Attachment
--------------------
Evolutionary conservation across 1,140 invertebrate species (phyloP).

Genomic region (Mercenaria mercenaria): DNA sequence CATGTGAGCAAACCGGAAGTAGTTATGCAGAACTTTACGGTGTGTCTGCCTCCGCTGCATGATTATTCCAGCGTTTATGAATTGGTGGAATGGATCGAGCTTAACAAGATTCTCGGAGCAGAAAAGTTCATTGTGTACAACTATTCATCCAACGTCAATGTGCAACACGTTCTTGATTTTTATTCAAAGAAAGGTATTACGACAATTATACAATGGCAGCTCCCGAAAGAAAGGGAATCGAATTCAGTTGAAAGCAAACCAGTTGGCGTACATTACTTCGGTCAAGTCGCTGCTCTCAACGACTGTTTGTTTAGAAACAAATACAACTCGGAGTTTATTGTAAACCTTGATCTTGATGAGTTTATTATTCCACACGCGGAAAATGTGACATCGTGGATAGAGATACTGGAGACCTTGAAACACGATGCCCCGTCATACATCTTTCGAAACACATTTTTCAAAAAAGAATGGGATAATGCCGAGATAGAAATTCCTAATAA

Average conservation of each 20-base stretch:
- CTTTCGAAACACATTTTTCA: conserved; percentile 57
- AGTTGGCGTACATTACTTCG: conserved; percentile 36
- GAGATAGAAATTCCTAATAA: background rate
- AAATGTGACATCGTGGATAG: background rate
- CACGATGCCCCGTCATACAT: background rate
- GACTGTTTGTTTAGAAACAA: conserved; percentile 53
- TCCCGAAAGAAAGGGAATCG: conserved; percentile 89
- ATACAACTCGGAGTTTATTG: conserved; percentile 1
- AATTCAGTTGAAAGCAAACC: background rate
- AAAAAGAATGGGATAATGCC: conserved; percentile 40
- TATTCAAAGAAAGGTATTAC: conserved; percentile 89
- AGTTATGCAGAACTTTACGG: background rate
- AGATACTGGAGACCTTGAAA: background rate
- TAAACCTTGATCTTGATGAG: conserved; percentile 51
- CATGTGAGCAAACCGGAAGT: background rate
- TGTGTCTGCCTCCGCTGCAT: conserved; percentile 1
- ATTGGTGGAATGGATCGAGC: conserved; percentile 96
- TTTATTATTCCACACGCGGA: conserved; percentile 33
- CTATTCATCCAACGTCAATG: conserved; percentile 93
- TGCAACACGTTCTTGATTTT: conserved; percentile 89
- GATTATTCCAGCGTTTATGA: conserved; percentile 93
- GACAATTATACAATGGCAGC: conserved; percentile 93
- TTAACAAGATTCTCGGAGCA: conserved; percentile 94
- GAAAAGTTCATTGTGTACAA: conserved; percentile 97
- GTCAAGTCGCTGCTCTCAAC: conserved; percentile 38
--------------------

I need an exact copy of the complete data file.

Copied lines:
Evolutionary conservation across 1,140 invertebrate species (phyloP).

Genomic region (Mercenaria mercenaria): DNA sequence CATGTGAGCAAACCGGAAGTAGTTATGCAGAACTTTACGGTGTGTCTGCCTCCGCTGCATGATTATTCCAGCGTTTATGAATTGGTGGAATGGATCGAGCTTAACAAGATTCTCGGAGCAGAAAAGTTCATTGTGTACAACTATTCATCCAACGTCAATGTGCAACACGTTCTTGATTTTTATTCAAAGAAAGGTATTACGACAATTATACAATGGCAGCTCCCGAAAGAAAGGGAATCGAATTCAGTTGAAAGCAAACCAGTTGGCGTACATTACTTCGGTCAAGTCGCTGCTCTCAACGACTGTTTGTTTAGAAACAAATACAACTCGGAGTTTATTGTAAACCTTGATCTTGATGAGTTTATTATTCCACACGCGGAAAATGTGACATCGTGGATAGAGATACTGGAGACCTTGAAACACGATGCCCCGTCATACATCTTTCGAAACACATTTTTCAAAAAAGAATGGGATAATGCCGAGATAGAAATTCCTAATAA

Average conservation of each 20-base stretch:
- CTTTCGAAACACATTTTTCA: conserved; percentile 57
- AGTTGGCGTACATTACTTCG: conserved; percentile 36
- GAGATAGAAATTCCTAATAA: background rate
- AAATGTGACATCGTGGATAG: background rate
- CACGATGCCCCGTCATACAT: background rate
- GACTGTTTGTTTAGAAACAA: conserved; percentile 53
- TCCCGAAAGAAAGGGAATCG: conserved; percentile 89
- ATACAACTCGGAGTTTATTG: conserved; percentile 1
- AATTCAGTTGAAAGCAAACC: background rate
- AAAAAGAATGGGATAATGCC: conserved; percentile 40
- TATTCAAAGAAAGGTATTAC: conserved; percentile 89
- AGTTATGCAGAACTTTACGG: background rate
- AGATACTGGAGACCTTGAAA: background rate
- TAAACCTTGATCTTGATGAG: conserved; percentile 51
- CATGTGAGCAAACCGGAAGT: background rate
- TGTGTCTGCCTCCGCTGCAT: conserved; percentile 1
- ATTGGTGGAATGGATCGAGC: conserved; percentile 96
- TTTATTATTCCACACGCGGA: conserved; percentile 33
- CTATTCATCCAACGTCAATG: conserved; percentile 93
- TGCAACACGTTCTTGATTTT: conserved; percentile 89
- GATTATTCCAGCGTTTATGA: conserved; percentile 93
- GACAATTATACAATGGCAGC: conserved; percentile 93
- TTAACAAGATTCTCGGAGCA: conserved; percentile 94
- GAAAAGTTCATTGTGTACAA: conserved; percentile 97
- GTCAAGTCGCTGCTCTCAAC: conserved; percentile 38